There are so many different types of chocolate mousse but they all have one thing in common: their incredibly light, airy texture that melts in your mouth. Served in individual cups for a quick dessert, or as part of a more elaborate multilayer cake, chocolate mousse is one of those easy, make-ahead desserts.
We learned last week how to make crème anglaise. Today, let’s take it one step further and transform the cream into a mousse. All you need are two additional ingredients -chocolate and heavy cream- and a few extra minutes. So go ahead, take out those nice bowls you rarely use and let’s fill them up with something tasty!
Making Chocolate Mousse
Melting the chocolate
- Place the chopped chocolate in a large bowl and melt in a double-boiler. You can use a microwave if you prefer. Simply heat the chocolate in 30 seconds increments, stirring in-between.
- Place a medium-sized strainer over the chocolate bowl. We will be pouring the crème anglaise through it.
- Prepare the crème anglaise as we saw in this post.
Adding crème anglaise
- Strain the crème anglaise into the chocolate bowl and let it sit for a few minutes. Mix until the chocolate looks completely smooth. You can use an immersion blender if needed to obtain a homogeneous mixture.
Adding whipped cream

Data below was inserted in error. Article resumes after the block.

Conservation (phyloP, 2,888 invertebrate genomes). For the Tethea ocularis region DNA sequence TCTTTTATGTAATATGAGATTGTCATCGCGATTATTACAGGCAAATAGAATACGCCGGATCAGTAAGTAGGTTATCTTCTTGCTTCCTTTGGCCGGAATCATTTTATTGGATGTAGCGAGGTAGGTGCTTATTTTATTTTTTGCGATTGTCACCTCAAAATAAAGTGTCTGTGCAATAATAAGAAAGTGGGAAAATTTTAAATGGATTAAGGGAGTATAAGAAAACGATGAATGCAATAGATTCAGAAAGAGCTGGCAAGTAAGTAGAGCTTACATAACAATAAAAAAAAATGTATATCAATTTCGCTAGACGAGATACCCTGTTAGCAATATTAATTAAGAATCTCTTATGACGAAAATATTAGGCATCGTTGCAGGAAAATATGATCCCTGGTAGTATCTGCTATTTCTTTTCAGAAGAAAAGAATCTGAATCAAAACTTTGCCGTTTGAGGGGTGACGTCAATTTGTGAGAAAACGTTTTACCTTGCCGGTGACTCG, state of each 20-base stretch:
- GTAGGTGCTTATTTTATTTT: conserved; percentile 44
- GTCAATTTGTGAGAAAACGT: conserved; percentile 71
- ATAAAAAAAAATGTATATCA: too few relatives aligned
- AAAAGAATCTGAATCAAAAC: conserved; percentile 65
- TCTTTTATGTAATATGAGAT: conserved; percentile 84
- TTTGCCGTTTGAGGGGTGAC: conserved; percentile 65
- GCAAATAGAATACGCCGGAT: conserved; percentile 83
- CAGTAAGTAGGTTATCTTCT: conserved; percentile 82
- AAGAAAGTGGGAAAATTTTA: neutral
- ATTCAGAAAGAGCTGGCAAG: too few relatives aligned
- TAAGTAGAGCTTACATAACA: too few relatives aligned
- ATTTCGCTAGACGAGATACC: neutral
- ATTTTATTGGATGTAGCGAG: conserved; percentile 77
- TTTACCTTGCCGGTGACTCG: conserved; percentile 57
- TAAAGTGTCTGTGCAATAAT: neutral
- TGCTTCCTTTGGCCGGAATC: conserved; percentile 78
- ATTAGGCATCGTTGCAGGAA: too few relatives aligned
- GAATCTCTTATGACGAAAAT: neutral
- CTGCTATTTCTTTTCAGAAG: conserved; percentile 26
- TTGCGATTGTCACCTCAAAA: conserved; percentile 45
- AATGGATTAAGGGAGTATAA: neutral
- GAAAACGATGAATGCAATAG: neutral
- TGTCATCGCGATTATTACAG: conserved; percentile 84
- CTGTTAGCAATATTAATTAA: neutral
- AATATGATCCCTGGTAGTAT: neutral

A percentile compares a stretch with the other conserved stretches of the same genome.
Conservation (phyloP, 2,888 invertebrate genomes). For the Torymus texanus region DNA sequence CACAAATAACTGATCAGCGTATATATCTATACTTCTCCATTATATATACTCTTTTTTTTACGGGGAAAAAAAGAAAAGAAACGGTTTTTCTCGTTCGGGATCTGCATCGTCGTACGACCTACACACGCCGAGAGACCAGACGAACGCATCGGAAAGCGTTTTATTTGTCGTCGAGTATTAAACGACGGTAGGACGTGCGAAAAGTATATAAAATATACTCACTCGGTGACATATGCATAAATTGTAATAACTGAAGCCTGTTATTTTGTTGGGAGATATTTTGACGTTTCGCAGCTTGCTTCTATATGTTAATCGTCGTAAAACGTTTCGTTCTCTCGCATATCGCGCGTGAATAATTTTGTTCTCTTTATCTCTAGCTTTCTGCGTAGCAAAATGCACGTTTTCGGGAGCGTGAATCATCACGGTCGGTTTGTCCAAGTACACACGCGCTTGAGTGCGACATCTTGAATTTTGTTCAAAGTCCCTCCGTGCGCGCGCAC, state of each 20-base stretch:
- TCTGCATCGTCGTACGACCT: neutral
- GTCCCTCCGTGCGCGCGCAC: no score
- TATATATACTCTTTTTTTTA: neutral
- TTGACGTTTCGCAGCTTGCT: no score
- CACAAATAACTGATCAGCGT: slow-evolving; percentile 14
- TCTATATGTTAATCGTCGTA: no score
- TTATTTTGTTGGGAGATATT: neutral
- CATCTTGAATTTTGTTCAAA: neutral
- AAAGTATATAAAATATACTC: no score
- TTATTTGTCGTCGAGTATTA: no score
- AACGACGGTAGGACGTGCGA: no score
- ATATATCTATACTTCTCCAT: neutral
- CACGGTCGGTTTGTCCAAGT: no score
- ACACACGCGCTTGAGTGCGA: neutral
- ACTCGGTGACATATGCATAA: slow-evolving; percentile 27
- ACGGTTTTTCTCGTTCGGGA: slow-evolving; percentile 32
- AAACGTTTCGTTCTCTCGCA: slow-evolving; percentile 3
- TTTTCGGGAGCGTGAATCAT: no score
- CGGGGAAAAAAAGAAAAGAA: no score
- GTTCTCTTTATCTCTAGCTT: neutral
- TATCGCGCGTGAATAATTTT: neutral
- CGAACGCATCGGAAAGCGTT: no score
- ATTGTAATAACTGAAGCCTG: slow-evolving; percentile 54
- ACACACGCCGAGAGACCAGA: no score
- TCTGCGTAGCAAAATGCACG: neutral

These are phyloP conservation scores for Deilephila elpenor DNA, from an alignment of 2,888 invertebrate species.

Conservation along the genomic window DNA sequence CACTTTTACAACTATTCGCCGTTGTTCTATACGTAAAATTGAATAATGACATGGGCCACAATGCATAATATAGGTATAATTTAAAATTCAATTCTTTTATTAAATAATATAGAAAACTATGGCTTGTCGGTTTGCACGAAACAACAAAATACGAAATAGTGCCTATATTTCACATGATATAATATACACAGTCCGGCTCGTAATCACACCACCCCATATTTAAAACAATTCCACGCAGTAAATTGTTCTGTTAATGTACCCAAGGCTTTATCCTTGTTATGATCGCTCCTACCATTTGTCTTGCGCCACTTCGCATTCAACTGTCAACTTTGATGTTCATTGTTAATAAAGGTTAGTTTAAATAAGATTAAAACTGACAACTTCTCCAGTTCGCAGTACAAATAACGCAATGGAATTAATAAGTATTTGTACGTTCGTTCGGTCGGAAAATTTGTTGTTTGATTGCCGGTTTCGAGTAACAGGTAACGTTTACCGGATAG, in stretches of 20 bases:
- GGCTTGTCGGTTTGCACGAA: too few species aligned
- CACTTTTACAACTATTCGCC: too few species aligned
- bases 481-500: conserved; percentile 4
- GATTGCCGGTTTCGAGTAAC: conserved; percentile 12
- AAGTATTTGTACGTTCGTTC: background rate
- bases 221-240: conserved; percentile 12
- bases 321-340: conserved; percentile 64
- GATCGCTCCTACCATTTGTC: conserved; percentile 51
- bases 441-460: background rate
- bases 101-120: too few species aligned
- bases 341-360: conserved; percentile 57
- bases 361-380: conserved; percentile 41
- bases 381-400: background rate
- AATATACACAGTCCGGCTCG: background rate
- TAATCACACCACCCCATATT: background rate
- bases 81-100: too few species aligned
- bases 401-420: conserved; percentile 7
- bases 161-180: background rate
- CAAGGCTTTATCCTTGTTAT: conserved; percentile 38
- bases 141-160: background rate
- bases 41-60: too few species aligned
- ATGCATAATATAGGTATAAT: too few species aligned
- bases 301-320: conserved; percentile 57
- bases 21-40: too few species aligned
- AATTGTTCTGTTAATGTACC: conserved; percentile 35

- While the chocolate is cooling down, whip the cold heavy cream until soft-medium peaks form. It shouldn’t be too firm so you are able to incorporate it into the cream.
Wait for the chocolate mixture to cool down to about 35°C (95°F) to 41°C (105°F) so the heat doesn’t deflate the whipped cream. If you don’t have a thermometer, it should feel neither warm nor cold to the touch.
- Fold in a third of the whipped cream into the chocolate mixture. Once combined, add the remaining cream in two more additions and gently fold in, being careful not to deflate the whipped cream.
I couldn’t resist putting a close-up shot here… Look at those streaks! Don’t you just love folding something into the chocolate?!
Storing the mousse
- Pour the chocolate mousse into desired cups and cover (without touching the surface).
The mousse will be runny initially and will set up as it cools down. You should pour it immediately into the serving cups before it firms up and becomes harder to portion.
I automatically stuck the parchment paper to the surface of the mousse, as I would do for pastry cream. But then removing the paper just peeled off the top layer of the cold mousse. Well, I did get to eat whatever was on the paper and I managed to take a picture to show you the amazing airy texture of the mousse.
This mousse was a big hit with my kids. When I asked my son if he liked it, he wrote on a piece of paper : 1 000 000 000 000 000 000 … “That’s how much I liked it, mummy!”
This mousse is delicious on its own and you just need to take it out of the fridge when you want to serve it. But if you want to add some height to it, you can top it with some sweetened whipped cream and chocolate shavings. Enjoy!
In case you missed it, head over to the crème Anglaise baking calendar to see what we’ll be learning this month.